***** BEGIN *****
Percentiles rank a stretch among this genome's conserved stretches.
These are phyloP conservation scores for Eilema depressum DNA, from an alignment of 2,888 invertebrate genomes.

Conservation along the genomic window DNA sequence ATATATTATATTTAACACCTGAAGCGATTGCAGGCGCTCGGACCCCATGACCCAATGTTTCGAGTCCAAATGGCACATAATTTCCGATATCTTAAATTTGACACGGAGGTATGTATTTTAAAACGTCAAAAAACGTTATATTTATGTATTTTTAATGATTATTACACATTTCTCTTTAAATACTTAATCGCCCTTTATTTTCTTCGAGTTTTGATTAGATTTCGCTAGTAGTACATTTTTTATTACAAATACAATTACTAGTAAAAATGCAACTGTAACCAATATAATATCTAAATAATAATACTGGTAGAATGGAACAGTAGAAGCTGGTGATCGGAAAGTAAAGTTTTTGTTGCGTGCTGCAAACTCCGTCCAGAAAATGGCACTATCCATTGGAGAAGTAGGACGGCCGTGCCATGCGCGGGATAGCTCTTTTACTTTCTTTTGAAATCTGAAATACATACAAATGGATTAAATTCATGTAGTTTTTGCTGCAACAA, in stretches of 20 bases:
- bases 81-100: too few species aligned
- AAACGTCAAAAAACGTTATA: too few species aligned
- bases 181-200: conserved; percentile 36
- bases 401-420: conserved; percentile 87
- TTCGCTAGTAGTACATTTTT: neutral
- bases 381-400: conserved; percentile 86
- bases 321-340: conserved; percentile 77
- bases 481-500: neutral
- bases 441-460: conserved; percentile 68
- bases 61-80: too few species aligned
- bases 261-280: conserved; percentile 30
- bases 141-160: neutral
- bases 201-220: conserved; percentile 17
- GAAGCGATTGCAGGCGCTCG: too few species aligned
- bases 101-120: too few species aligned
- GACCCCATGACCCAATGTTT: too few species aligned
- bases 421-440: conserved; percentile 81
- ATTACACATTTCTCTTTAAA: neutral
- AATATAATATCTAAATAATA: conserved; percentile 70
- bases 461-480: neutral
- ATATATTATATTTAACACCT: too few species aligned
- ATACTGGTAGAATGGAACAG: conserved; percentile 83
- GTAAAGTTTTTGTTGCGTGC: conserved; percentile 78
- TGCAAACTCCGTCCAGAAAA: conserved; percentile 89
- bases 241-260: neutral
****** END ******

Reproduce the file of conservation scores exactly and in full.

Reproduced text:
Percentiles rank a stretch among this genome's conserved stretches.
These are phyloP conservation scores for Eilema depressum DNA, from an alignment of 2,888 invertebrate genomes.

Conservation along the genomic window DNA sequence ATATATTATATTTAACACCTGAAGCGATTGCAGGCGCTCGGACCCCATGACCCAATGTTTCGAGTCCAAATGGCACATAATTTCCGATATCTTAAATTTGACACGGAGGTATGTATTTTAAAACGTCAAAAAACGTTATATTTATGTATTTTTAATGATTATTACACATTTCTCTTTAAATACTTAATCGCCCTTTATTTTCTTCGAGTTTTGATTAGATTTCGCTAGTAGTACATTTTTTATTACAAATACAATTACTAGTAAAAATGCAACTGTAACCAATATAATATCTAAATAATAATACTGGTAGAATGGAACAGTAGAAGCTGGTGATCGGAAAGTAAAGTTTTTGTTGCGTGCTGCAAACTCCGTCCAGAAAATGGCACTATCCATTGGAGAAGTAGGACGGCCGTGCCATGCGCGGGATAGCTCTTTTACTTTCTTTTGAAATCTGAAATACATACAAATGGATTAAATTCATGTAGTTTTTGCTGCAACAA, in stretches of 20 bases:
- bases 81-100: too few species aligned
- AAACGTCAAAAAACGTTATA: too few species aligned
- bases 181-200: conserved; percentile 36
- bases 401-420: conserved; percentile 87
- TTCGCTAGTAGTACATTTTT: neutral
- bases 381-400: conserved; percentile 86
- bases 321-340: conserved; percentile 77
- bases 481-500: neutral
- bases 441-460: conserved; percentile 68
- bases 61-80: too few species aligned
- bases 261-280: conserved; percentile 30
- bases 141-160: neutral
- bases 201-220: conserved; percentile 17
- GAAGCGATTGCAGGCGCTCG: too few species aligned
- bases 101-120: too few species aligned
- GACCCCATGACCCAATGTTT: too few species aligned
- bases 421-440: conserved; percentile 81
- ATTACACATTTCTCTTTAAA: neutral
- AATATAATATCTAAATAATA: conserved; percentile 70
- bases 461-480: neutral
- ATATATTATATTTAACACCT: too few species aligned
- ATACTGGTAGAATGGAACAG: conserved; percentile 83
- GTAAAGTTTTTGTTGCGTGC: conserved; percentile 78
- TGCAAACTCCGTCCAGAAAA: conserved; percentile 89
- bases 241-260: neutral